The Thanksgiving Turkey Top 10Maureen Murphy, Manager of Consumer Trends, Nutrition & Lifestyles Thanksgiving is rapidly approaching! Here are the 10 most commonly asked questions consumers have when it comes to the holiday bird. When should I buy my turkey? If you’re purchasing a frozen turkey, you can do so at any time, but need to allow enough time for it to thaw. Check the sell-by date on a fresh turkey as it can be purchased and stored in the refrigerator up to that date on the label. It should be placed in the freezer if you plan to use after that date. What size turkey should I buy? Plan on approximately 1 lb. of turkey per person, which will allow for generous servings and leftovers. That being said, the larger the turkey, the greater the yield. A turkey larger than 16 lbs. will provide 2 servings/lb. i.e. a 20 lb. turkey will feed 40 people. How long can you keep a turkey in the freezer? As long as a turkey is kept in the freezer it will remain safe to eat indefinitely as food poisoning bacteria does not grow in the freezer, however for best quality it should be cooked within 1 year. How do I safely thaw my turkey? Thawing in the refrigerator is the preferred method of thawing. Estimate at least one day of thawing for every 4-5 pounds of turkey. A thawed turkey can remain in the refrigerator for 1 or 2 days before cooking. Although refrigerator thawing is preferred, don’t worry if you forgot to take the turkey out in enough time to thaw. You may also thaw the turkey in cold water or in the microwave if necessary. To thaw in cold water: Place the turkey breast-side down in its original wrapper in cold water to cover, and change the water every 30 minutes to keep the turkey surface cold. Minimum thawing time will be approximately 30 minutes per pound, and the turkey must be cooked immediately upon thawing. To thaw in the microwave: Check the manufacturer’s instructions for the size turkey that will fit in your microwave, recommended minutes per pound, and power level to use for thawing. The turkey must be cooked immediately once it is thawed. Is it safe to wash a turkey? It is not recommended that you wash a turkey! Any bacteria that may be present will be killed by cooking so there is no reason to wash it. You can actually run the risk of cross-contamination if you do wash the turkey as any loosely attached bacteria present can spread up to 2 feet around your kitchen. Bacteria could contaminate your dish towel, soap dispenser, etc. What’s the safe way to stuff a turkey? The USDA’s Meat and Poultry Hotline actually recommends NOT stuffing the turkey. If it is stuffed, the stuffing may not reach the correct temperature of 165°F to kill bacteria even if the turkey itself reaches the safe minimum internal temperature of 165°F. Stuffing the turkey prolongs the cooking time and prohibits uniform cooking. Here are some basic rules to follow if you do plan on stuffing the turkey: Prepare stuffing just before it goes into the turkey. Dry ingredients can be mixed together and chilled ahead of time. Mix perishable (butter or margarine, mushrooms, sausage, oysters, broth, cooked celery and onions) ingredients however, just prior to placing stuffing inside the turkey and putting the turkey in the preheated oven. Stuffing should be moist, rather than dry, since heat destroys bacteria more rapidly in a wet environment Stuff the cavity of the turkey loosely, about 3/4 cup stuffing per pound of turkey to allow the interior of the stuffing to reach the proper 165°F temperature in the center, and use a meat thermometer to ensure it has. Remove the stuffing from the turkey as soon as it is completely cooled to prevent bacterial growth. Can I cook a turkey ahead of time? You can cook a turkey up to a couple days in advance if desired. Doing so is actually a great time saver and a way to maximize oven space on Thanksgiving Day. If you do cook it in advance, slice the meat off the bone, and refrigerate in shallow containers so it cools quickly. You can also collect the drippings and prepare your gravy ahead of time avoiding that last minute preparation. When it comes time to reheat the turkey: put in a shallow pan, sprinkle with broth or gravy, cover with foil, and place in a preheated 325°F oven for approximately 30 minutes or until it reaches the safe temperature of 165°F. You can cook it earlier Thanksgiving Day if you have the ability to hold it at 140°F or above, but it is not safe to cook it ahead of time and leave it at room temperature. How long will my turkey take to cook? How can I tell when it’s done? Most turkeys today come with pop-up timers, and they are generally accurate. If your turkey doesn’t come with one, it is recommended that a meat thermometer be used as it is the safest way to ensure that the turkey is done. The thermometer should be inserted into the inner most part of the breast/thigh area without touching bone. The turkey is done when the thermometer reaches a safe minimum internal temperature of 165°F. I like to use a meat thermometer even with a pop-up timer, not only for peace of mind so I know the turkey has reached 165°F, but also to check on how the turkey is progressing for timing of side dishes and serving. The roasting chart below is only to be used as a guide. TURKEY ROASTING CHART at 325°F Weight (Pounds) Unstuffed (Hours)* Stuffed (Hours)* 8 – 12 2 ¾ – 3 3 – 3 ½ 12 – 14 3 – 3 ¾ 3 ½ – 4 14 – 18 3 ¾ – 4 ¼ 4 – 4 ¼ 18 – 20 4 ¼ – 4 ½ 4 ¼ – 4 ¾ 20 – 24 4 ½ – 5 4 ¾ – 5 ¼ *Estimated cooking time How do I travel with an uncooked and/or cooked turkey? It is easiest to travel with a cold, uncooked turkey – put it in a cooler with ice so you know it is safe and cold when you reach your destination. If you need to bring a cooked turkey, it is safest to cook in advance. Slice the meat off the bone, refrigerate, and pack cold in a cooler with ice to travel, and then reheat at your destination. The only time you should transport a hot turkey is if you live very close to where you’ll be bringing the turkey. If you do, then take the turkey hot out of the oven, wrap in foil, newspapers and towels and place in a box to retain the heat. Be sure that where you are going has the oven on so you can pop the turkey back in as soon as you arrive so it stays at or above 140°. How long will a cooked turkey keep? Leftover turkey as well as any other holiday leftovers can be stored in the refrigerator for 3-4 days. If you don’t intend to eat by then, you can wrap the leftover turkey well and place in the freezer. Use within 2-6 months for best eating pleasure! Written by Maureen Murphy & Sarah Palmer When it comes to baking a pie, mastering the crust is key! While you can purchase pre-made pie crusts in the dairy & frozen section of our stores, making a pie crust from scratch will make your pie the star of the dessert table! Below are some tried & true tips to help get you started!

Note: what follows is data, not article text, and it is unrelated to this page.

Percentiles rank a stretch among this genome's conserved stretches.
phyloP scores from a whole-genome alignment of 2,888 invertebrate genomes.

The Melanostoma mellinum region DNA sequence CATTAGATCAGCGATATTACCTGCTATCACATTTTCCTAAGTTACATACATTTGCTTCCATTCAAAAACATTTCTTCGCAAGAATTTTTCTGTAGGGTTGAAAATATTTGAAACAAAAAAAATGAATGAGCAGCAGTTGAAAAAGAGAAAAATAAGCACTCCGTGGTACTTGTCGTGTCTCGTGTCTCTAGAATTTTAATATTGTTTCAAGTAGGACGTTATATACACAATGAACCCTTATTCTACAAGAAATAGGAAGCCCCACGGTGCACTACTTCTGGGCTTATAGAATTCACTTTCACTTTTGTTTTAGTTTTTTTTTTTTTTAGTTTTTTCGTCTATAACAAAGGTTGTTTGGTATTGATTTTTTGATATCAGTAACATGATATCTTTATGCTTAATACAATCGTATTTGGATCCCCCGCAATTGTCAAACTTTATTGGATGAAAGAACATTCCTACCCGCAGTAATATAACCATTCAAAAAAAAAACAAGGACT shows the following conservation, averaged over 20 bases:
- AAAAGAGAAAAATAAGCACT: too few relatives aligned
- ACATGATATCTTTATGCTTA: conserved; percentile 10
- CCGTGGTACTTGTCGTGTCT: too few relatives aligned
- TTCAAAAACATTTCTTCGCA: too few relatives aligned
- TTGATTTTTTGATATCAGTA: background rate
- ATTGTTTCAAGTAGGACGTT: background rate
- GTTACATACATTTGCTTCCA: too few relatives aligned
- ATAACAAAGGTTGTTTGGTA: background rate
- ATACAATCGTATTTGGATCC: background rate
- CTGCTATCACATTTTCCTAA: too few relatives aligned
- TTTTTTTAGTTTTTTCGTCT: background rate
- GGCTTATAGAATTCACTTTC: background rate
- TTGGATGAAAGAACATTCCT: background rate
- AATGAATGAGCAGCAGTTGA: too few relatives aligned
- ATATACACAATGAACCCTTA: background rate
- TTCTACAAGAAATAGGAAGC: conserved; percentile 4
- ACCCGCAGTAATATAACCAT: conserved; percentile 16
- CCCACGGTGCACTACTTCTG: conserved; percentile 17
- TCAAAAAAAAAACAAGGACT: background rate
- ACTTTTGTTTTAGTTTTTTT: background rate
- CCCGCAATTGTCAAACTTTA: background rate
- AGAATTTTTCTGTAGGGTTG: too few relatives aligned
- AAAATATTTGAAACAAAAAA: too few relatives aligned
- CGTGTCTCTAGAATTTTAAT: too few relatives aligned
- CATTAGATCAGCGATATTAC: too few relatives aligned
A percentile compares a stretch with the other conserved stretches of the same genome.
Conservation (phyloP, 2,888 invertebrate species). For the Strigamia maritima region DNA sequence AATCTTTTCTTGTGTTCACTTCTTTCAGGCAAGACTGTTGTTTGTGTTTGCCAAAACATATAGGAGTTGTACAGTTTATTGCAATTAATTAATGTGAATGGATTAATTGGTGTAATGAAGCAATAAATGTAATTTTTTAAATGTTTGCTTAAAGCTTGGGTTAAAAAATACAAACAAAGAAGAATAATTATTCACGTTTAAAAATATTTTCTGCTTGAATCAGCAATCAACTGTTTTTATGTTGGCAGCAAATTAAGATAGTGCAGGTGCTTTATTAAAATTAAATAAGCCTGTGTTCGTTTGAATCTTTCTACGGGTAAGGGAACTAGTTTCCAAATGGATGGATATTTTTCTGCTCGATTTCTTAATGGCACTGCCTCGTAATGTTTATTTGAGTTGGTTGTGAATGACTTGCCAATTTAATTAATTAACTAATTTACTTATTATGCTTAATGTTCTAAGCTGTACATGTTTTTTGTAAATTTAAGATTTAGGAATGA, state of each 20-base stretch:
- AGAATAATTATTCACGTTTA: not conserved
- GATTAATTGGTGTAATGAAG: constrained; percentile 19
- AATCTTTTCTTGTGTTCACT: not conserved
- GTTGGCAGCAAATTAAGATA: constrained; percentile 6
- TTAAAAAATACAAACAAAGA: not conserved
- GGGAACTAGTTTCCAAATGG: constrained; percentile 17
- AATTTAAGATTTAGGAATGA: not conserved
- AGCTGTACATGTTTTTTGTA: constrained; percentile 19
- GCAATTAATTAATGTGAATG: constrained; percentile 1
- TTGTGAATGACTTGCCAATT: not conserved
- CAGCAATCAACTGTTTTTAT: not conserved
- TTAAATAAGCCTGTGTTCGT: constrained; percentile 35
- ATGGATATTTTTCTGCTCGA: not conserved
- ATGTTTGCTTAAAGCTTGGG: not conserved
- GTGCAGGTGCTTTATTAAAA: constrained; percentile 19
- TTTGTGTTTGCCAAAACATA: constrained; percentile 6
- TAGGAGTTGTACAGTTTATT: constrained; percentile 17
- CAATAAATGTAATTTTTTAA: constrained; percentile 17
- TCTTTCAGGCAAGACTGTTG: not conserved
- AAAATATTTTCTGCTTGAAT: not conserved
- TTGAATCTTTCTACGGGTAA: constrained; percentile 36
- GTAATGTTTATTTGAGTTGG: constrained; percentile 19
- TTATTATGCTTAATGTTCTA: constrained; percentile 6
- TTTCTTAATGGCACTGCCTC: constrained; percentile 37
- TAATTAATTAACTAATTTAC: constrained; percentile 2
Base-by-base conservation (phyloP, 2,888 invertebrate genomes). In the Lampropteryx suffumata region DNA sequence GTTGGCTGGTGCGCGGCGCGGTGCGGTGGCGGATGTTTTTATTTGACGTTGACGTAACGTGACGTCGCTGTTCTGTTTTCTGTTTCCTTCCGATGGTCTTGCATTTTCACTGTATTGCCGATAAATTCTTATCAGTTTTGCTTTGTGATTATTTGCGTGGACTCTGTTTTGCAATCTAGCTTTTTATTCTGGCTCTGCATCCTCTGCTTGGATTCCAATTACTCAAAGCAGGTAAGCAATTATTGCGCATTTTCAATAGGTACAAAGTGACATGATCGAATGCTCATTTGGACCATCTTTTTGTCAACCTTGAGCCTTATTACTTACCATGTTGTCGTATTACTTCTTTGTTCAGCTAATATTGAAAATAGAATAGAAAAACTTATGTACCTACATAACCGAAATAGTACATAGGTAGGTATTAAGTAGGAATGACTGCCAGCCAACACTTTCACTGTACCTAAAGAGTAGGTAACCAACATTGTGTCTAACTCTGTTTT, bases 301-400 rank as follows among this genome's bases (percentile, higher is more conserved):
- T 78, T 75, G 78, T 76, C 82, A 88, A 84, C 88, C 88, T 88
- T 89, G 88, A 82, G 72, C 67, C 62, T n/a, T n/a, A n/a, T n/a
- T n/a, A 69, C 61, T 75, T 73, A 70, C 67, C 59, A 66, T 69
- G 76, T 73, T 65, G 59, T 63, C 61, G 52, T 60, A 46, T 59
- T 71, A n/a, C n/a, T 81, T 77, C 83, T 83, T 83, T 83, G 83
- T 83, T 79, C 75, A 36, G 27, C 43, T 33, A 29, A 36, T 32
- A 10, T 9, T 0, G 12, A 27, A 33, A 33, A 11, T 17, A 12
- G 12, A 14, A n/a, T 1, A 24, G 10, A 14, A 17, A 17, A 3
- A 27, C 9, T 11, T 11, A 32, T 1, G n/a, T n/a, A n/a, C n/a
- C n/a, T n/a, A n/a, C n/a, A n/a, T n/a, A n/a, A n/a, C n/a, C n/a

- Your butter & water must be cold; even frozen butter works as long as you cut it into cubes before freezing